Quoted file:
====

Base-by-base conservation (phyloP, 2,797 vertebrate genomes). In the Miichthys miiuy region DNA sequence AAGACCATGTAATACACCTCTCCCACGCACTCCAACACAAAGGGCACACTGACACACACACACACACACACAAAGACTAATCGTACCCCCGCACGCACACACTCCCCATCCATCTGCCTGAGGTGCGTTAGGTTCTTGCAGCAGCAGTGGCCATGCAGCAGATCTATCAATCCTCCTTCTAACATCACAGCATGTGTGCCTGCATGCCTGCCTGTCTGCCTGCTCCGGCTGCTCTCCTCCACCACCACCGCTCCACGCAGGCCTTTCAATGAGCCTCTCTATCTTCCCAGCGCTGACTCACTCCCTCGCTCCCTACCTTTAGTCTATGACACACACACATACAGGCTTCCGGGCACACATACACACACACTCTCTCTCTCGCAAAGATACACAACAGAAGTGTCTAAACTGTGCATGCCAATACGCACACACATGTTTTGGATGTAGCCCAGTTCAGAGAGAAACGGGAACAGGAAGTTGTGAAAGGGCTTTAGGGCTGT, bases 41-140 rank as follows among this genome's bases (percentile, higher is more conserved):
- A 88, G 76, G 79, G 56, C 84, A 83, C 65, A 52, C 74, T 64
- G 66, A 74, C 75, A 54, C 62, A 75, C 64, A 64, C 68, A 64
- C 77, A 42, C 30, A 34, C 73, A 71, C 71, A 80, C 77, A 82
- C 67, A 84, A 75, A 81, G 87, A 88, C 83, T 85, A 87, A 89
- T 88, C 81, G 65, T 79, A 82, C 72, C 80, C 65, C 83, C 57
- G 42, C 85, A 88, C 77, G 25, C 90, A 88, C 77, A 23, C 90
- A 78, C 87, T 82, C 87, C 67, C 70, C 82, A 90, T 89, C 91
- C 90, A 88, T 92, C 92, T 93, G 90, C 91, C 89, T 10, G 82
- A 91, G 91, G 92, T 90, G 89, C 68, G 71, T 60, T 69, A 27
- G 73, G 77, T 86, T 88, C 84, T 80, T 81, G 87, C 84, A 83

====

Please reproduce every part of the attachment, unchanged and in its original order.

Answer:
Base-by-base conservation (phyloP, 2,797 vertebrate genomes). In the Miichthys miiuy region DNA sequence AAGACCATGTAATACACCTCTCCCACGCACTCCAACACAAAGGGCACACTGACACACACACACACACACACAAAGACTAATCGTACCCCCGCACGCACACACTCCCCATCCATCTGCCTGAGGTGCGTTAGGTTCTTGCAGCAGCAGTGGCCATGCAGCAGATCTATCAATCCTCCTTCTAACATCACAGCATGTGTGCCTGCATGCCTGCCTGTCTGCCTGCTCCGGCTGCTCTCCTCCACCACCACCGCTCCACGCAGGCCTTTCAATGAGCCTCTCTATCTTCCCAGCGCTGACTCACTCCCTCGCTCCCTACCTTTAGTCTATGACACACACACATACAGGCTTCCGGGCACACATACACACACACTCTCTCTCTCGCAAAGATACACAACAGAAGTGTCTAAACTGTGCATGCCAATACGCACACACATGTTTTGGATGTAGCCCAGTTCAGAGAGAAACGGGAACAGGAAGTTGTGAAAGGGCTTTAGGGCTGT, bases 41-140 rank as follows among this genome's bases (percentile, higher is more conserved):
- A 88, G 76, G 79, G 56, C 84, A 83, C 65, A 52, C 74, T 64
- G 66, A 74, C 75, A 54, C 62, A 75, C 64, A 64, C 68, A 64
- C 77, A 42, C 30, A 34, C 73, A 71, C 71, A 80, C 77, A 82
- C 67, A 84, A 75, A 81, G 87, A 88, C 83, T 85, A 87, A 89
- T 88, C 81, G 65, T 79, A 82, C 72, C 80, C 65, C 83, C 57
- G 42, C 85, A 88, C 77, G 25, C 90, A 88, C 77, A 23, C 90
- A 78, C 87, T 82, C 87, C 67, C 70, C 82, A 90, T 89, C 91
- C 90, A 88, T 92, C 92, T 93, G 90, C 91, C 89, T 10, G 82
- A 91, G 91, G 92, T 90, G 89, C 68, G 71, T 60, T 69, A 27
- G 73, G 77, T 86, T 88, C 84, T 80, T 81, G 87, C 84, A 83